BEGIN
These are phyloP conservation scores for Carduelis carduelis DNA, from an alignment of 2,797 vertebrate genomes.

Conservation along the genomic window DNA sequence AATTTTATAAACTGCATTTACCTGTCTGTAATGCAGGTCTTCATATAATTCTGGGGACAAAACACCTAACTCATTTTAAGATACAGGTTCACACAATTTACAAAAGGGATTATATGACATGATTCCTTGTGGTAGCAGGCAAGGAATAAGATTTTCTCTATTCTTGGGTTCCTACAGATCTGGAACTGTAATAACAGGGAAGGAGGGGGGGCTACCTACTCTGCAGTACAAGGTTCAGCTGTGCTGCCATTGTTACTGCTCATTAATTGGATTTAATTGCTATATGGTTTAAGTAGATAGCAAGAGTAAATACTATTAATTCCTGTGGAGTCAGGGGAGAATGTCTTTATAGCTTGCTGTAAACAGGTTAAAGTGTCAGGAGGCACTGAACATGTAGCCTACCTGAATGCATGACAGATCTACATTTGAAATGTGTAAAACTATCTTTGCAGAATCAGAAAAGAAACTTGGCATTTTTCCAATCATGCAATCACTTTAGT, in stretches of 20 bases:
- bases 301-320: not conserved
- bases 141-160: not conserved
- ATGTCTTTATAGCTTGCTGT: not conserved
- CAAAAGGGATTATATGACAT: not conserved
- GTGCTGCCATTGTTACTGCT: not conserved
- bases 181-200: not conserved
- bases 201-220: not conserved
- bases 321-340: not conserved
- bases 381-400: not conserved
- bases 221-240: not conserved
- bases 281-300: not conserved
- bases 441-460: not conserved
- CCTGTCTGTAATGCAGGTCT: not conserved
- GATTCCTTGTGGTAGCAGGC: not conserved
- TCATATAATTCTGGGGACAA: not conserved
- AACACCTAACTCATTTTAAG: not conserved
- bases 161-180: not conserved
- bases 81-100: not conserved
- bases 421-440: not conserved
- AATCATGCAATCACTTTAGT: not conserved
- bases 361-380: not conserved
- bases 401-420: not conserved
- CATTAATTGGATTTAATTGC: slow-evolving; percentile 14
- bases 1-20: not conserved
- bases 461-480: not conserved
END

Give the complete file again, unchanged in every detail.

These are phyloP conservation scores for Carduelis carduelis DNA, from an alignment of 2,797 vertebrate genomes.

Conservation along the genomic window DNA sequence AATTTTATAAACTGCATTTACCTGTCTGTAATGCAGGTCTTCATATAATTCTGGGGACAAAACACCTAACTCATTTTAAGATACAGGTTCACACAATTTACAAAAGGGATTATATGACATGATTCCTTGTGGTAGCAGGCAAGGAATAAGATTTTCTCTATTCTTGGGTTCCTACAGATCTGGAACTGTAATAACAGGGAAGGAGGGGGGGCTACCTACTCTGCAGTACAAGGTTCAGCTGTGCTGCCATTGTTACTGCTCATTAATTGGATTTAATTGCTATATGGTTTAAGTAGATAGCAAGAGTAAATACTATTAATTCCTGTGGAGTCAGGGGAGAATGTCTTTATAGCTTGCTGTAAACAGGTTAAAGTGTCAGGAGGCACTGAACATGTAGCCTACCTGAATGCATGACAGATCTACATTTGAAATGTGTAAAACTATCTTTGCAGAATCAGAAAAGAAACTTGGCATTTTTCCAATCATGCAATCACTTTAGT, in stretches of 20 bases:
- bases 301-320: not conserved
- bases 141-160: not conserved
- ATGTCTTTATAGCTTGCTGT: not conserved
- CAAAAGGGATTATATGACAT: not conserved
- GTGCTGCCATTGTTACTGCT: not conserved
- bases 181-200: not conserved
- bases 201-220: not conserved
- bases 321-340: not conserved
- bases 381-400: not conserved
- bases 221-240: not conserved
- bases 281-300: not conserved
- bases 441-460: not conserved
- CCTGTCTGTAATGCAGGTCT: not conserved
- GATTCCTTGTGGTAGCAGGC: not conserved
- TCATATAATTCTGGGGACAA: not conserved
- AACACCTAACTCATTTTAAG: not conserved
- bases 161-180: not conserved
- bases 81-100: not conserved
- bases 421-440: not conserved
- AATCATGCAATCACTTTAGT: not conserved
- bases 361-380: not conserved
- bases 401-420: not conserved
- CATTAATTGGATTTAATTGC: slow-evolving; percentile 14
- bases 1-20: not conserved
- bases 461-480: not conserved